New Sumner Tunnel project timeline is longer and more costly, but 'much more manageable'
A megaproject to repair the 88-year-old Sumner Tunnel under Boston Harbor will take place on a newly divided timeline, trading a later end date and higher costs for reduced disruption to motorists.
The state Department of Transportation announced Thursday that it will no longer close the key thoroughfare from May into early September. Instead, officials will replace the four-month continuous closure with a pair of shorter, roughly eight-week closures, one this summer and one next summer.
The tunnel running from East Boston to the downtown hub will now be shuttered to motorists from July 5 through Aug. 31, then again in July and August 2024, in a bid to concentrate the work during a time of year when traffic volumes are typically lowest.
"That gets us out of the school year, gets us out of the heaviest travel time period for business, and it really opens up a lot of possibilities with the community as far as reducing those impacts," Highway Administrator Jonathan Gulliver said in an interview. "It's still a very, very difficult project and still very difficult impacts, but much, much more manageable than what was originally proposed."
The plan highway officials detailed last year to address "disrepair" in the 88-year-old tunnel envisioned three phases: first, a series of 36 weekend-only closures, then a four-month shutdown from May to September 2023, and finally another batch of weekend closures in the fall and winter of 2023.
Now, Gulliver said, crews will keep doing some weekend work in the coming months, then the pair of roughly two-month summer shutdowns in 2023 and 2024, and a batch of additional weekend closures that will be more spaced out than originally planned.
The shift will push back the completion date from early 2024 into mid-2024, and it will also increase the cost beyond the roughly $160 million projected last year. Gulliver said he is not yet sure what the final price tag will be, citing ongoing negotiations, but argued that the added costs are worth the benefit for Bay Staters.
"Without putting an actual dollar figure on it, when we look at the impacts and look at the timeframes associated with it, the kind of money that we're talking about is the equivalent of us doing a pretty good incentive program," he said. "We're happy to pay those kinds of costs to reduce those impacts."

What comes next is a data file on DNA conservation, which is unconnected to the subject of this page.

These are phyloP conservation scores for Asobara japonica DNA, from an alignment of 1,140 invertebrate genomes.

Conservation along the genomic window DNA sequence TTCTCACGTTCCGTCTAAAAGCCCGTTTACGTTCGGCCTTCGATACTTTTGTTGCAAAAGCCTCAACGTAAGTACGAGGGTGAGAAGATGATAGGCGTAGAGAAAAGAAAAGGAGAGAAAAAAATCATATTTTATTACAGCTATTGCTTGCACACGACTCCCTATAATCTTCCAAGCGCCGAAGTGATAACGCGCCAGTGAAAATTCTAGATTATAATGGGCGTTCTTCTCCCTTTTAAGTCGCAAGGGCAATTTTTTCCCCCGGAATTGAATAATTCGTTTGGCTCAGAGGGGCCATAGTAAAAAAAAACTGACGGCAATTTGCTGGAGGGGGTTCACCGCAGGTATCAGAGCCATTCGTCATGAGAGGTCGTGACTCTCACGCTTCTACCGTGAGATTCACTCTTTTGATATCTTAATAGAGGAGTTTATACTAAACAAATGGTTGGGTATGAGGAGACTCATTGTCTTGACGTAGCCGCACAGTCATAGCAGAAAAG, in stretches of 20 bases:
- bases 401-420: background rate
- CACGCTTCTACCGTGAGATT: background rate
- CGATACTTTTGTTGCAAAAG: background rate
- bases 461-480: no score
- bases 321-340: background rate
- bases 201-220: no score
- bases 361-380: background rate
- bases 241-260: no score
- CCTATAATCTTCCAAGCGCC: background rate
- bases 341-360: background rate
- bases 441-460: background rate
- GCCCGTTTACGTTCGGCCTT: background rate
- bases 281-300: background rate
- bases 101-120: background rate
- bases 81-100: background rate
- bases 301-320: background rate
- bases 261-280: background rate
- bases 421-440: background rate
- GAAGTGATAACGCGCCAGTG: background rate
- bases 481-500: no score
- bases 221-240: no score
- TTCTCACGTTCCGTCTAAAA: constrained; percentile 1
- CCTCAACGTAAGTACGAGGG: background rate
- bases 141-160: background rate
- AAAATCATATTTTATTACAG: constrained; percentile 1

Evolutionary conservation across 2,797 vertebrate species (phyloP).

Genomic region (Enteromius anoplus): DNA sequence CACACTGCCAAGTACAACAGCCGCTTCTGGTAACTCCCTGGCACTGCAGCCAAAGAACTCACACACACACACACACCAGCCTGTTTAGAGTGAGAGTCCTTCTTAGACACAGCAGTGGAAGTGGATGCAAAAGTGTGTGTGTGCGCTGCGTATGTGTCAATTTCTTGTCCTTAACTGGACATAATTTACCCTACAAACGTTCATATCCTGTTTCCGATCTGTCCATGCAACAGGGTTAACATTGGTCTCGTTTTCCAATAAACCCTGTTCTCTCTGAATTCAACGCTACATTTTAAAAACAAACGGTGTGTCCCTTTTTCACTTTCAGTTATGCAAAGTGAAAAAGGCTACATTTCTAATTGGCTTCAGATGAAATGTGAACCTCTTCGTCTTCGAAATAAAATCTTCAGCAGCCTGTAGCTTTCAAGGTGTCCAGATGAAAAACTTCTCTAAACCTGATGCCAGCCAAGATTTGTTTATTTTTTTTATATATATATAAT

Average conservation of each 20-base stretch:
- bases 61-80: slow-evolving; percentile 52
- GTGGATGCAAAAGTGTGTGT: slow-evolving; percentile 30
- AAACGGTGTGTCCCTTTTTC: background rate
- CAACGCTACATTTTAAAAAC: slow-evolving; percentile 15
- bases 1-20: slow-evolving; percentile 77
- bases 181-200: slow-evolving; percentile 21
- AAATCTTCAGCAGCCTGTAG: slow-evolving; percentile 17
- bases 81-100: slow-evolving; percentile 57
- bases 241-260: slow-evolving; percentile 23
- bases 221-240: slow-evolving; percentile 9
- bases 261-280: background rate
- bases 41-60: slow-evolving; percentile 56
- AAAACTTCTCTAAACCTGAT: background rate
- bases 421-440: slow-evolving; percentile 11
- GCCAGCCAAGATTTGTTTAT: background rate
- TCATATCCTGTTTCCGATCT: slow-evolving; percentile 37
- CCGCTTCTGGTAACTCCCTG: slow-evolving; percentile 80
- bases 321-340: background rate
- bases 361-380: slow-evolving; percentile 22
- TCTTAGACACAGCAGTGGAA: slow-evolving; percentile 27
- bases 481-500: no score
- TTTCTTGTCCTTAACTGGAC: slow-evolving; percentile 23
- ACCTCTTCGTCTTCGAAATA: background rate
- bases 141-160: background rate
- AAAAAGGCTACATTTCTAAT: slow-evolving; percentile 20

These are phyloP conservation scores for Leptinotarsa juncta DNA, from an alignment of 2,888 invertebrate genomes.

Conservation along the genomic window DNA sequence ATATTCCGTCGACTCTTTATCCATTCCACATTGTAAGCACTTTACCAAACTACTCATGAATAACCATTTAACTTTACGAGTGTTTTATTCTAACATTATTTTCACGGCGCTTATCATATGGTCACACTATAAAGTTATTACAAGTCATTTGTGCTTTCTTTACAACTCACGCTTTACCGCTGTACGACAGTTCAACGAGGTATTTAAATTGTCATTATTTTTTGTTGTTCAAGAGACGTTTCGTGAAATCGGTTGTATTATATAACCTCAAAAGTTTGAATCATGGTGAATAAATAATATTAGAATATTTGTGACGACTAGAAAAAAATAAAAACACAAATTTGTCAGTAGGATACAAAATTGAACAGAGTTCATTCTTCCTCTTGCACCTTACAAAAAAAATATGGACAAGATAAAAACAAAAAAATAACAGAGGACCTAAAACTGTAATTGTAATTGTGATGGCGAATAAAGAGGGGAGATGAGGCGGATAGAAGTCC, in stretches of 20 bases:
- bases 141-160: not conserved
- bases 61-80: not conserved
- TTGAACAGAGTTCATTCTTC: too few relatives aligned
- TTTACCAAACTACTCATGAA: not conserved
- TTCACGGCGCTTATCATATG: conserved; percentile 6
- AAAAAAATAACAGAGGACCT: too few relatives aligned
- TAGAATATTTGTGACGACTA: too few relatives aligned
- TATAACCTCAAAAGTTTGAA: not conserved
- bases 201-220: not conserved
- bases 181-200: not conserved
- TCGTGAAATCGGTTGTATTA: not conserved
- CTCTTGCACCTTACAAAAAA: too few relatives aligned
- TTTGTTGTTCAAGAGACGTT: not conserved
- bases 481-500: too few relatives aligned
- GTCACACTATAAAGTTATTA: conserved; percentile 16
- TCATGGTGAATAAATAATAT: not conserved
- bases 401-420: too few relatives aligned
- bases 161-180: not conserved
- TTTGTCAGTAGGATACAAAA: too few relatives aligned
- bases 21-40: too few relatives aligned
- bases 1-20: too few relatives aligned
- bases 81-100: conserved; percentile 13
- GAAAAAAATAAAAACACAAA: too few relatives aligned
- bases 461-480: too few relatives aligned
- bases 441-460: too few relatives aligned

Gulliver praised the work of the design-build contractor, J.F. White, and the firm's familiarity with the tunnel as a key reason the shift became viable.
During the two-month shutdowns, crews will effectively be "taking down the ceiling and removing the floor, basically, of the tunnel at the same time," Gulliver said.
MassDOT also announced Thursday it will create a "project mitigation working group," bringing together municipalities, first responders, the MBTA, Massport, ride-hailing companies and other organizations affected by the tunnel work.
Gulliver said that panel will serve in an advisory role as the project unfolds, offering feedback and suggestions to problems that might arise along the way such as where to move affected bus stops.
"This is intended to be a catch-all, to really identify something that our project team may have missed and where we think we might have opportunities that we need to further explore," he said.
When it first opened to drivers in 1934, the Sumner Tunnel was the first of its kind in Massachusetts. And although it remains a major roadway today, particularly for those getting from Logan International Airport to downtown Boston and points west of the city, officials have warned its age is showing.
Drivers have already been grappling with some upheaval as a result of the project's first phase, which so far has involved 26 weekend-only closures of the tunnel. Those weekend shutdowns will continue until the second phase kicks off July 5, with occasional breaks for holidays and planned pauses.
The eastbound Callahan Tunnel, which runs parallel to the Sumner, is not closed as part of the project.
While the Sumner Tunnel is shuttered, motorists are directed to detours using the Ted Williams Tunnel — which travels both eastbound and westbound — and Route 1 across the Tobin Bridge, increasing traffic on those roadways.